A Virginia Tech professor of clinical psychology is the lead editor of the newly published Oxford Handbook of Clinical Child and Adolescent Psychology, a text that will be used worldwide by academics and practitioners of child psychology and psychiatry.

Oxford University Press approached Tom Ollendick, a University Distinguished Professor of psychology in the Virginia Tech College of Science, in early 2017 about editing the book, noting his background as one of the world’s leading researchers in childhood psychiatric disorders and their treatment.

Oxford describes the book as “a state-of-the-science volume providing comprehensive coverage of the psychological problems and disorders of childhood. Conceptually rich and evidence-based, this handbook is an essential resource for students, practitioners, and researchers, providing a cutting-edge compendium of the latest theoretical and empirical developments by leaders of the discipline” in its advertising.

“This is a volume that is timely and cutting-edge and we are honored to be the editors,” Ollendick said. “We really do look for it to set the stage for the field of clinical child and adolescent psychology for years to come.”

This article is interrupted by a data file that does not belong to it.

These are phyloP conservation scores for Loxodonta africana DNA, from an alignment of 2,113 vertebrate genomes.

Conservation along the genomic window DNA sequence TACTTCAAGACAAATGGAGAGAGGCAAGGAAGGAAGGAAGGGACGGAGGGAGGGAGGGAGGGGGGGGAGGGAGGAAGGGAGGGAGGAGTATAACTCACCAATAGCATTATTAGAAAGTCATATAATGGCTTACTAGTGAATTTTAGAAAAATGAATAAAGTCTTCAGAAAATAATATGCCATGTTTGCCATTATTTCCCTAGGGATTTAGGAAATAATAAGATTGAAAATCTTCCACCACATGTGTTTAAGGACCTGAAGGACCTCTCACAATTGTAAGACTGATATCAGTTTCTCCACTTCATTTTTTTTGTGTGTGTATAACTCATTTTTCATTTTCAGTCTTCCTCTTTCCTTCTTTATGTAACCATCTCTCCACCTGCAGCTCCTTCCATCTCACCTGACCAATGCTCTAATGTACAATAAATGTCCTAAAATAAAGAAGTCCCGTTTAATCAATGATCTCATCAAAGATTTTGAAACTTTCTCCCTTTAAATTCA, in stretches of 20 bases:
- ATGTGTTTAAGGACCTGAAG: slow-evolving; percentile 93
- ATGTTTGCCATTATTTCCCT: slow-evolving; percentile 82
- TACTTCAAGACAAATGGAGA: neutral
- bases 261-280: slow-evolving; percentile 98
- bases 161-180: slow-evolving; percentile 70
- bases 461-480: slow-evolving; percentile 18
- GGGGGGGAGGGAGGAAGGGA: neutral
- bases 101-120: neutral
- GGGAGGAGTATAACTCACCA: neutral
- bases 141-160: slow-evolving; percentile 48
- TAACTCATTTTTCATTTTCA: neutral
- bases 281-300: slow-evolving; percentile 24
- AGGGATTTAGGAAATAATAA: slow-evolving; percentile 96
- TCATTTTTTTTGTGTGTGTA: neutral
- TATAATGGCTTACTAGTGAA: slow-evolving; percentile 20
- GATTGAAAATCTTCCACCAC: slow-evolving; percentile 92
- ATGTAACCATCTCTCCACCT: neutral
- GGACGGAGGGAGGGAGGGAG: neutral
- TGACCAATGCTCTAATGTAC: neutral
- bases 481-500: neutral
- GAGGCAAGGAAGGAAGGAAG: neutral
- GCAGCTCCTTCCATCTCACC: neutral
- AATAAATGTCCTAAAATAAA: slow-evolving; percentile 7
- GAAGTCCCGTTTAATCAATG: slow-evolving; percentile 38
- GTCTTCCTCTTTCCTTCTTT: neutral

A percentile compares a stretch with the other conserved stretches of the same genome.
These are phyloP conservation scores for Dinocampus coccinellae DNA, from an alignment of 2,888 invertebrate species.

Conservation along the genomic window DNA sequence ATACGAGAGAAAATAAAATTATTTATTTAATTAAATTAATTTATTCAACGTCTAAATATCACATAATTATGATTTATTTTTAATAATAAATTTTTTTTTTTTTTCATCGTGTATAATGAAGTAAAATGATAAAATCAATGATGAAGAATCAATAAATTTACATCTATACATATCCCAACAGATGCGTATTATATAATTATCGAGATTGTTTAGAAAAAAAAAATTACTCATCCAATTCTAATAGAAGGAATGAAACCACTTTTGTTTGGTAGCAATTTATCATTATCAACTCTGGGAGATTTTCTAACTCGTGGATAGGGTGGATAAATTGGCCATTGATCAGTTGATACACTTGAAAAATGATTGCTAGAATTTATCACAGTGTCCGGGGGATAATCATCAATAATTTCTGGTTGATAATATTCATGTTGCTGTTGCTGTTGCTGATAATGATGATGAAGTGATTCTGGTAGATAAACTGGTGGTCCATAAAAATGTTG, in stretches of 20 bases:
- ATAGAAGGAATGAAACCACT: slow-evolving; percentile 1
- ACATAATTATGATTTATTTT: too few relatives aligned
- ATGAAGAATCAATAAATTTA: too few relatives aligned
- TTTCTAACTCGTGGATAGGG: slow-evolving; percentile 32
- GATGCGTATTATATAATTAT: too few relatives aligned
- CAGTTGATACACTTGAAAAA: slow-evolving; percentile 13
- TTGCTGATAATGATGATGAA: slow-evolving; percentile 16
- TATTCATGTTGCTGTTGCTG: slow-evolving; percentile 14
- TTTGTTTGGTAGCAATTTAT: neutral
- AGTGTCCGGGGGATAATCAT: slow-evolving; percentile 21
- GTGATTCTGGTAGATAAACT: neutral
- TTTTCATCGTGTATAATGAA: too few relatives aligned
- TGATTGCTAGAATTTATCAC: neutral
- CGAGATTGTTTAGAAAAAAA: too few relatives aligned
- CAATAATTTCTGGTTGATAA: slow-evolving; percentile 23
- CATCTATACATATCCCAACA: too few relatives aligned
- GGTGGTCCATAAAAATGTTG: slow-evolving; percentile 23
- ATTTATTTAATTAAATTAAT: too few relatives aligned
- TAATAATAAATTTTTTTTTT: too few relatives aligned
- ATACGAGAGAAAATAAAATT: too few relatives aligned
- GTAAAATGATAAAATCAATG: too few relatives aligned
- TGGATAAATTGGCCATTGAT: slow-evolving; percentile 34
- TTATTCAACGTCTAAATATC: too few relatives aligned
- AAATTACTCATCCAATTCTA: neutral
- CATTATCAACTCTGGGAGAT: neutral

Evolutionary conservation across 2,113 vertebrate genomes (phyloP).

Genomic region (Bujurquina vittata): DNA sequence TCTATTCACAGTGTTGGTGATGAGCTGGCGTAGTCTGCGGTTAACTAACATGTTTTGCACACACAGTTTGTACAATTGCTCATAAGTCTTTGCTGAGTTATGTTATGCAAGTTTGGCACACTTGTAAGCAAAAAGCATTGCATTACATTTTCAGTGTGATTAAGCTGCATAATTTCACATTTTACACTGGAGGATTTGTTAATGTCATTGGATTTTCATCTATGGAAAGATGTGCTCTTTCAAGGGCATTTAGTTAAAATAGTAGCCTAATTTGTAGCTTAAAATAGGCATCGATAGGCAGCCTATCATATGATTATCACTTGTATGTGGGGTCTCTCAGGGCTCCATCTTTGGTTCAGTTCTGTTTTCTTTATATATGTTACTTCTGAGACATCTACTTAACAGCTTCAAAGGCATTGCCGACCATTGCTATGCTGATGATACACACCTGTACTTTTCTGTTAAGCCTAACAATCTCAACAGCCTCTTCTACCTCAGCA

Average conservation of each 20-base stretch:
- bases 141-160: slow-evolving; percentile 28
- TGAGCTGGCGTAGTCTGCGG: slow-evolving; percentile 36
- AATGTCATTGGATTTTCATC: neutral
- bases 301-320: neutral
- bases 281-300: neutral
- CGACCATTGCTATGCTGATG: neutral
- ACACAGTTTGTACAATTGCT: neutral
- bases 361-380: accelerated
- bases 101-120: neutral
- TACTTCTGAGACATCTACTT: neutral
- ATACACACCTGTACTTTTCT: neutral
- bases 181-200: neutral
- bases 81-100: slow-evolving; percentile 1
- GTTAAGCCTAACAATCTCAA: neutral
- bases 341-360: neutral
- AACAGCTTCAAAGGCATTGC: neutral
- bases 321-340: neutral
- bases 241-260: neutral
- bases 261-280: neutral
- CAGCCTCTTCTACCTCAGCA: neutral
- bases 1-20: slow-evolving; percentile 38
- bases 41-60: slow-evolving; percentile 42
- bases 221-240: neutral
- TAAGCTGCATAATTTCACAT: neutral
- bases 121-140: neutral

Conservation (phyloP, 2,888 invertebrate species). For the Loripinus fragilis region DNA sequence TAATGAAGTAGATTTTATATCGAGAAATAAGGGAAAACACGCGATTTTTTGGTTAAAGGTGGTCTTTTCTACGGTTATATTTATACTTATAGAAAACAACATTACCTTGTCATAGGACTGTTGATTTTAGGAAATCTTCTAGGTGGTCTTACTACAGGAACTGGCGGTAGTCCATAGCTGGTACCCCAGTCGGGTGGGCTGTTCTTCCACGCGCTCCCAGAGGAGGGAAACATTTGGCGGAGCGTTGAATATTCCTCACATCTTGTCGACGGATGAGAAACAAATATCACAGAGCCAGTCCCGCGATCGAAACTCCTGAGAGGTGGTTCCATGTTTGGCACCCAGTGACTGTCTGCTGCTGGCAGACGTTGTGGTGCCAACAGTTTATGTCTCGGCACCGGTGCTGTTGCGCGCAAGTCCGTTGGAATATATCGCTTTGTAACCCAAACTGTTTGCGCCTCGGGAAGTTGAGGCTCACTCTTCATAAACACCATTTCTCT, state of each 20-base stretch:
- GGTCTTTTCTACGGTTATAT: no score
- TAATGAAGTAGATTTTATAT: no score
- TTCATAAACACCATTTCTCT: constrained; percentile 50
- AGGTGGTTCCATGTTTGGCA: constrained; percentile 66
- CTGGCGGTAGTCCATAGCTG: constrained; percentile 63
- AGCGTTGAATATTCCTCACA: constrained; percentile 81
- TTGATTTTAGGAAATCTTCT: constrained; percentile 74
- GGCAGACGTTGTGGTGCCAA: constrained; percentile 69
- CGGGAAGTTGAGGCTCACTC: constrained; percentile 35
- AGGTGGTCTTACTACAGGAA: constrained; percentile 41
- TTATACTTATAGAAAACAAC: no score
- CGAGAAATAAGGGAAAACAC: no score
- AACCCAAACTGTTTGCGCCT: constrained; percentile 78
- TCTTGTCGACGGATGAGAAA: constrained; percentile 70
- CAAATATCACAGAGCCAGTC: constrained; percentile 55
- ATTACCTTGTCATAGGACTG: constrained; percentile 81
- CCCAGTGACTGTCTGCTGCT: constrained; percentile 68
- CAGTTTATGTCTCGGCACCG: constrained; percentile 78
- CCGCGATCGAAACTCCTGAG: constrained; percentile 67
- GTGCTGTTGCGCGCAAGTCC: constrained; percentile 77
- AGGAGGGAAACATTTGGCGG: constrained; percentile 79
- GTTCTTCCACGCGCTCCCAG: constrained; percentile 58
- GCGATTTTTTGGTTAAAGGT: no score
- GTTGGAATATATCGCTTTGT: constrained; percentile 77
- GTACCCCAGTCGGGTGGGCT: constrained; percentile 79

Also editing the book were Susan White and Bradley White, two faculty colleagues of Ollendicks who were at Virginia Tech’s Department of Psychology when the project began and through its pre-publication phase. In July 2018 the duo departed for Tuscaloosa’s University of Alabama.

“This book is a labor of love,” Ollendick added. “Susan, Brad, and I worked many evenings and weekends to bring this volume to fruition. The many contributors were incredible in working with us and donating their expertise, time, and energy as well. So too were the production team at Oxford. Of course, our families were also extremely supportive of us and accepting of our time away from them.”

The volume contains 51 chapters covering a wide range of topics from conceptual and empirical issues to assessing and treating clinical disorders and special problems in childhood and adolescence, along with future directions for the field. Chapter authors range from fellow Virginia academics, including from Virginia Commonwealth University, and abroad, including Australia, Canada, England, Israel, the Netherlands, and South Korea.

It will be used by researchers conducting psychopathology and treatment outcome studies, clinicians interested in evidence-based practice with all major psychiatric disorders and related problems of childhood and adolescence, university students studying clinical child and adolescent psychology and psychiatry, and child and adolescent mental health policymakers.

Ollendick has 35 edited or written books, more than 100 book chapters, and 350 research articles to his credit, before the publication of this newest volume. In 2017, he was given the Lifetime Achievement Award for Scientific Contributions from the Society of Clinical Psychology. 

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